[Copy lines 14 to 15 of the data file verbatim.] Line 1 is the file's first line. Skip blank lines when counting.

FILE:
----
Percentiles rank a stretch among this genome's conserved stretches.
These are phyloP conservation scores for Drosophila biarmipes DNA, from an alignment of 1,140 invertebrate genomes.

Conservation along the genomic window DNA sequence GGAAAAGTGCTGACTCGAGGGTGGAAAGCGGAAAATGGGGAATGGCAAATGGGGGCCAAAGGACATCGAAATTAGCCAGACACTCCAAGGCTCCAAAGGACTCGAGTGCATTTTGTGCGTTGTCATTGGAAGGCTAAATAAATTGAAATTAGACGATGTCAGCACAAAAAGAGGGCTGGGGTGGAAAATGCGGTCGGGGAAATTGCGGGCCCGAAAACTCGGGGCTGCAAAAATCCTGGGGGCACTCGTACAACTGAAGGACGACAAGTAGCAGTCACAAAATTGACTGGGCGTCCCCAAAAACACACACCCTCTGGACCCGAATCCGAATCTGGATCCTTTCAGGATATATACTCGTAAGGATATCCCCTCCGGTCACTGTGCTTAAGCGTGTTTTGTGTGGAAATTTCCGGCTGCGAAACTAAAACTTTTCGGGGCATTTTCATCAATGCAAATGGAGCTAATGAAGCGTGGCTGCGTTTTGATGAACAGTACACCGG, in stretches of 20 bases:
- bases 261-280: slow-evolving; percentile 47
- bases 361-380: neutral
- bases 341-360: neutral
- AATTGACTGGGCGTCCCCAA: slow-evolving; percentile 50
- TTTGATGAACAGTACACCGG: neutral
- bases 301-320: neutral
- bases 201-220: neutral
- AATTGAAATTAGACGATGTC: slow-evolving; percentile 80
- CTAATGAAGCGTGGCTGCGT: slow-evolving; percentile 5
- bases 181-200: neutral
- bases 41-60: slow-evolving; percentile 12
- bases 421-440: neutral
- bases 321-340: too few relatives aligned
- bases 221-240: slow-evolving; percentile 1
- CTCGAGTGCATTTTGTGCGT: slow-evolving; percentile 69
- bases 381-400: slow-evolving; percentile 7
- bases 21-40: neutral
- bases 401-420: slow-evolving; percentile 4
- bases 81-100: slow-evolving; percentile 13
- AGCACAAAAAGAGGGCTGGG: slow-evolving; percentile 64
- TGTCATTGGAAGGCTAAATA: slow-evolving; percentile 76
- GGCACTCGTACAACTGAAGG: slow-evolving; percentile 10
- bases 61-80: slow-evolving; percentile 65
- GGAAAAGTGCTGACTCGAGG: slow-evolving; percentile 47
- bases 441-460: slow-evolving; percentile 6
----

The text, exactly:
- bases 41-60: slow-evolving; percentile 12
- bases 421-440: neutral